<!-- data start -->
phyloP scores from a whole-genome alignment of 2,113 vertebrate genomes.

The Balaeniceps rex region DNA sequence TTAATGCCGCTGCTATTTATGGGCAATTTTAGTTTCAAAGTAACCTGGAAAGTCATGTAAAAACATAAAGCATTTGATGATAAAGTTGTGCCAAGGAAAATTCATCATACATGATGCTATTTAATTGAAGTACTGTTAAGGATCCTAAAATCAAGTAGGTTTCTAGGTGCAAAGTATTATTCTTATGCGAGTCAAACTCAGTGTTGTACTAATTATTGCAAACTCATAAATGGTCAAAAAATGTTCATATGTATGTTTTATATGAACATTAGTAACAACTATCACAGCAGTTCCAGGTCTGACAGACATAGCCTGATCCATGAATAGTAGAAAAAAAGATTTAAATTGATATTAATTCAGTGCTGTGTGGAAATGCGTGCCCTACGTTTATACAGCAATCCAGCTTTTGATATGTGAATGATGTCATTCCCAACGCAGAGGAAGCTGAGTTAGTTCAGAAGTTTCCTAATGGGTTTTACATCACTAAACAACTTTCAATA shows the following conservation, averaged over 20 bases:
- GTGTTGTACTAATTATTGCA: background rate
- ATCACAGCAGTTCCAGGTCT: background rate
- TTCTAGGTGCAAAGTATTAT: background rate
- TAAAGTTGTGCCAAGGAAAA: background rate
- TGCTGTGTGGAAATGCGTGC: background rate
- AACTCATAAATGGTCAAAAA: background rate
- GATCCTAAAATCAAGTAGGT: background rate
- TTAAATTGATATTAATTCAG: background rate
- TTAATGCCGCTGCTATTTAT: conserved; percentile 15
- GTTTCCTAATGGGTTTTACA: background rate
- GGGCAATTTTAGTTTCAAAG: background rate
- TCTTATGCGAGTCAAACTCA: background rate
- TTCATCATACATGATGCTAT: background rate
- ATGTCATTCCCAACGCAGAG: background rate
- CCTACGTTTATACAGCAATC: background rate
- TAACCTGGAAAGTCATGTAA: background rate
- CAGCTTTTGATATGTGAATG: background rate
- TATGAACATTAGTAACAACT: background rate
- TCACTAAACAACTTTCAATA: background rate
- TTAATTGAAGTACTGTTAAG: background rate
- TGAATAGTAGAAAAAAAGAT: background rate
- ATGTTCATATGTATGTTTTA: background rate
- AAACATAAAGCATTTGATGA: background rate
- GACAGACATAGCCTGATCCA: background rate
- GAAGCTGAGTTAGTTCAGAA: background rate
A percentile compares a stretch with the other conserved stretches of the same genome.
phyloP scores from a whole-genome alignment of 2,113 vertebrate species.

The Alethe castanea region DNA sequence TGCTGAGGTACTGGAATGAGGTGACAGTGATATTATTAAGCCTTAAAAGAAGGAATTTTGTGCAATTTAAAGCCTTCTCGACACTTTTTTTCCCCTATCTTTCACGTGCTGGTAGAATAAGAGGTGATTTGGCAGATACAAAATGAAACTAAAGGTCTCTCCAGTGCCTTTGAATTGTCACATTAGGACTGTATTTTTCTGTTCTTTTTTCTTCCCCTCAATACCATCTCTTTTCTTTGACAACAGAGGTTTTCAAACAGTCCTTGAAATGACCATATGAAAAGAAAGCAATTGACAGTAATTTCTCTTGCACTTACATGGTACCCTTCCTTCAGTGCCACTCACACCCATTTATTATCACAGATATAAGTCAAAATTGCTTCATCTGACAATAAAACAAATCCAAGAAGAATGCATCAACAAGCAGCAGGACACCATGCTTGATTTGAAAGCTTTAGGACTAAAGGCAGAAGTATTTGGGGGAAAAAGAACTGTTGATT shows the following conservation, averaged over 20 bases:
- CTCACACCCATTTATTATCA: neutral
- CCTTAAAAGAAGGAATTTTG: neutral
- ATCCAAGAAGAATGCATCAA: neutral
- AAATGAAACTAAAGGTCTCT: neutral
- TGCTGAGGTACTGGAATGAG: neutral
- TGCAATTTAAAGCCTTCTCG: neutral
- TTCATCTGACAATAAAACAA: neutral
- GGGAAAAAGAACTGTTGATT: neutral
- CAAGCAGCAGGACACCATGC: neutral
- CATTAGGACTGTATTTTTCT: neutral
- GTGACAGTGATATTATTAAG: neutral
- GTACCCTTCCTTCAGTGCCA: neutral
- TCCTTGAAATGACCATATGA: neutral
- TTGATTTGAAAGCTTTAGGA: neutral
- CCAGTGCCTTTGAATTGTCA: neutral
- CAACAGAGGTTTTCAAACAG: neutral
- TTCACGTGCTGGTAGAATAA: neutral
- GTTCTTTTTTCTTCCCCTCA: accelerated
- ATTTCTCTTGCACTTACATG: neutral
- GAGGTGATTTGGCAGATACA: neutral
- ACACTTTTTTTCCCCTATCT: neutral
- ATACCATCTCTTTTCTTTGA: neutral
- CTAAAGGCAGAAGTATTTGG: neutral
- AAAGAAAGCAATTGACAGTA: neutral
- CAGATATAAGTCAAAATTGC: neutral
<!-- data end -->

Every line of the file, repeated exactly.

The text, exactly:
phyloP scores from a whole-genome alignment of 2,113 vertebrate genomes.

The Balaeniceps rex region DNA sequence TTAATGCCGCTGCTATTTATGGGCAATTTTAGTTTCAAAGTAACCTGGAAAGTCATGTAAAAACATAAAGCATTTGATGATAAAGTTGTGCCAAGGAAAATTCATCATACATGATGCTATTTAATTGAAGTACTGTTAAGGATCCTAAAATCAAGTAGGTTTCTAGGTGCAAAGTATTATTCTTATGCGAGTCAAACTCAGTGTTGTACTAATTATTGCAAACTCATAAATGGTCAAAAAATGTTCATATGTATGTTTTATATGAACATTAGTAACAACTATCACAGCAGTTCCAGGTCTGACAGACATAGCCTGATCCATGAATAGTAGAAAAAAAGATTTAAATTGATATTAATTCAGTGCTGTGTGGAAATGCGTGCCCTACGTTTATACAGCAATCCAGCTTTTGATATGTGAATGATGTCATTCCCAACGCAGAGGAAGCTGAGTTAGTTCAGAAGTTTCCTAATGGGTTTTACATCACTAAACAACTTTCAATA shows the following conservation, averaged over 20 bases:
- GTGTTGTACTAATTATTGCA: background rate
- ATCACAGCAGTTCCAGGTCT: background rate
- TTCTAGGTGCAAAGTATTAT: background rate
- TAAAGTTGTGCCAAGGAAAA: background rate
- TGCTGTGTGGAAATGCGTGC: background rate
- AACTCATAAATGGTCAAAAA: background rate
- GATCCTAAAATCAAGTAGGT: background rate
- TTAAATTGATATTAATTCAG: background rate
- TTAATGCCGCTGCTATTTAT: conserved; percentile 15
- GTTTCCTAATGGGTTTTACA: background rate
- GGGCAATTTTAGTTTCAAAG: background rate
- TCTTATGCGAGTCAAACTCA: background rate
- TTCATCATACATGATGCTAT: background rate
- ATGTCATTCCCAACGCAGAG: background rate
- CCTACGTTTATACAGCAATC: background rate
- TAACCTGGAAAGTCATGTAA: background rate
- CAGCTTTTGATATGTGAATG: background rate
- TATGAACATTAGTAACAACT: background rate
- TCACTAAACAACTTTCAATA: background rate
- TTAATTGAAGTACTGTTAAG: background rate
- TGAATAGTAGAAAAAAAGAT: background rate
- ATGTTCATATGTATGTTTTA: background rate
- AAACATAAAGCATTTGATGA: background rate
- GACAGACATAGCCTGATCCA: background rate
- GAAGCTGAGTTAGTTCAGAA: background rate
A percentile compares a stretch with the other conserved stretches of the same genome.
phyloP scores from a whole-genome alignment of 2,113 vertebrate species.

The Alethe castanea region DNA sequence TGCTGAGGTACTGGAATGAGGTGACAGTGATATTATTAAGCCTTAAAAGAAGGAATTTTGTGCAATTTAAAGCCTTCTCGACACTTTTTTTCCCCTATCTTTCACGTGCTGGTAGAATAAGAGGTGATTTGGCAGATACAAAATGAAACTAAAGGTCTCTCCAGTGCCTTTGAATTGTCACATTAGGACTGTATTTTTCTGTTCTTTTTTCTTCCCCTCAATACCATCTCTTTTCTTTGACAACAGAGGTTTTCAAACAGTCCTTGAAATGACCATATGAAAAGAAAGCAATTGACAGTAATTTCTCTTGCACTTACATGGTACCCTTCCTTCAGTGCCACTCACACCCATTTATTATCACAGATATAAGTCAAAATTGCTTCATCTGACAATAAAACAAATCCAAGAAGAATGCATCAACAAGCAGCAGGACACCATGCTTGATTTGAAAGCTTTAGGACTAAAGGCAGAAGTATTTGGGGGAAAAAGAACTGTTGATT shows the following conservation, averaged over 20 bases:
- CTCACACCCATTTATTATCA: neutral
- CCTTAAAAGAAGGAATTTTG: neutral
- ATCCAAGAAGAATGCATCAA: neutral
- AAATGAAACTAAAGGTCTCT: neutral
- TGCTGAGGTACTGGAATGAG: neutral
- TGCAATTTAAAGCCTTCTCG: neutral
- TTCATCTGACAATAAAACAA: neutral
- GGGAAAAAGAACTGTTGATT: neutral
- CAAGCAGCAGGACACCATGC: neutral
- CATTAGGACTGTATTTTTCT: neutral
- GTGACAGTGATATTATTAAG: neutral
- GTACCCTTCCTTCAGTGCCA: neutral
- TCCTTGAAATGACCATATGA: neutral
- TTGATTTGAAAGCTTTAGGA: neutral
- CCAGTGCCTTTGAATTGTCA: neutral
- CAACAGAGGTTTTCAAACAG: neutral
- TTCACGTGCTGGTAGAATAA: neutral
- GTTCTTTTTTCTTCCCCTCA: accelerated
- ATTTCTCTTGCACTTACATG: neutral
- GAGGTGATTTGGCAGATACA: neutral
- ACACTTTTTTTCCCCTATCT: neutral
- ATACCATCTCTTTTCTTTGA: neutral
- CTAAAGGCAGAAGTATTTGG: neutral
- AAAGAAAGCAATTGACAGTA: neutral
- CAGATATAAGTCAAAATTGC: neutral